Cancer treatment: Elephants may hold key to curing disease, new research suggests

Elephants may hold the key to curing cancer, new research suggests.

According to scientists, they carry an army of antitumor proteins that destroy mutated cells.

This explains why Earth’s largest land animals are five times less likely to develop the disease than humans.

Harnessing genes could lead to ‘one size fits all’ therapy for one of the world’s biggest killers.

Co-author Professor Fritz Vollrath, from the University of Oxford, said: “This complex and intriguing study shows how much more than impressive size elephants are and how important it is not only to preserve but also to study these emblematic animals in the smallest details.

“After all, their genetics and physiology are all influenced by evolutionary history as well as today’s ecology, diet and behavior.”

Despite their five-tonne bodies and longevity, elephants exhibit high cancer resistance with less than 5% mortality – compared to up to 25% for us.

The phenomenon has intrigued biologists for decades. Large creatures should be more at risk.

Cells continue to divide throughout an organism’s life – each carrying the risk of producing a tumour.

But elephants inherit 40 versions of a gene called P53, 20 from each parent. They are nicknamed the “guardians of the genome”. They track down and kill cells with faulty DNA.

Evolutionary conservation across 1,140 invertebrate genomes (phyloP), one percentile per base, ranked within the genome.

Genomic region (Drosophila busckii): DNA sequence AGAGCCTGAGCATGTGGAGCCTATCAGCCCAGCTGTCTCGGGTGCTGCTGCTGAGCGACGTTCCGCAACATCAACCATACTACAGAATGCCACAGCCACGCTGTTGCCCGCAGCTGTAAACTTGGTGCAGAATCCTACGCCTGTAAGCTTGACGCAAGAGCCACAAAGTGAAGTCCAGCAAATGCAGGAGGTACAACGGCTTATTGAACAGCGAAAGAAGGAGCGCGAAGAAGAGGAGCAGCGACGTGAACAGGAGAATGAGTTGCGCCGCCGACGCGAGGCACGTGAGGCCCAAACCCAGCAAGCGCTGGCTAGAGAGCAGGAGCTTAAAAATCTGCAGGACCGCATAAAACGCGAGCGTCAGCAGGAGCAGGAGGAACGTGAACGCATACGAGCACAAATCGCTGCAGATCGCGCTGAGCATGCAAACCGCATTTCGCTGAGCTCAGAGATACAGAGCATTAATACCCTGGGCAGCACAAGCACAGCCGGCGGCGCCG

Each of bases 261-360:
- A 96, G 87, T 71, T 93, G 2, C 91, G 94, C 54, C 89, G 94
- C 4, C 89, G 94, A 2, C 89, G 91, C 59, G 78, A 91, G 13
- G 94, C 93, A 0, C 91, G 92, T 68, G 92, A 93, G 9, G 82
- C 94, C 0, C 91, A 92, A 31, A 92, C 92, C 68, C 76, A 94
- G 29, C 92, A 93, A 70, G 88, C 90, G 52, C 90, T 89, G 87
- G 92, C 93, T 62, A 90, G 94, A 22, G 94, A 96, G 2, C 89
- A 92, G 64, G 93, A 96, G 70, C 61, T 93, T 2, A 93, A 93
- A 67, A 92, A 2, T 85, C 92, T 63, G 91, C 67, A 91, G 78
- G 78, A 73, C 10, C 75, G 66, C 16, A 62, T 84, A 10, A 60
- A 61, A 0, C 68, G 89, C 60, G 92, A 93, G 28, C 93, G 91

All other mammals have two.

Biochemical analysis and computer simulations have also shown that the 40 versions are structurally slightly different.

This provides a much wider range of anti-cancer activity than our poor two – one from each parent.

Co-author Professor Robin Fahraeus, from the French National Institute of Health and Medical Research, Paris, said: “This is an exciting development for our understanding of how p53 contributes to prevent the development of cancer.

“In humans, the same p53 protein is responsible for deciding whether cells should stop proliferating or enter apoptosis (suicide), but how p53 makes this decision has been difficult to elucidate.

“The existence of multiple forms of p53 in elephants with different interacting abilities offers an exciting new approach to shed new light on tumor suppressor activity.”

Findings published in the journal Molecular Biology and Evolution shed new light on how p53 proteins are activated.

They open the door to the development of drugs that increase its sensitivity and response against carcinogenic environments.

Additional lead author Dr Konstantinos Karakostis, Autonomous University of Barcelona, ​​added: “Conceptually, the accumulation of structurally modified p53 pools, collectively or synergistically co-regulating responses to various stresses in the cell, establishes an alternative mechanistic model of cellular regulation of high potential importance for biomedical applications.

Elephants, prized for their ivory tusks, are critically endangered after being pushed to the brink of extinction by poachers.

Populations have experienced significant declines over the past century. There are now only about 400,000 left in Africa and about 30,000 in Asia.

A century ago, they were common to both continents. Elephants face additional threats from habitat loss and global warming.

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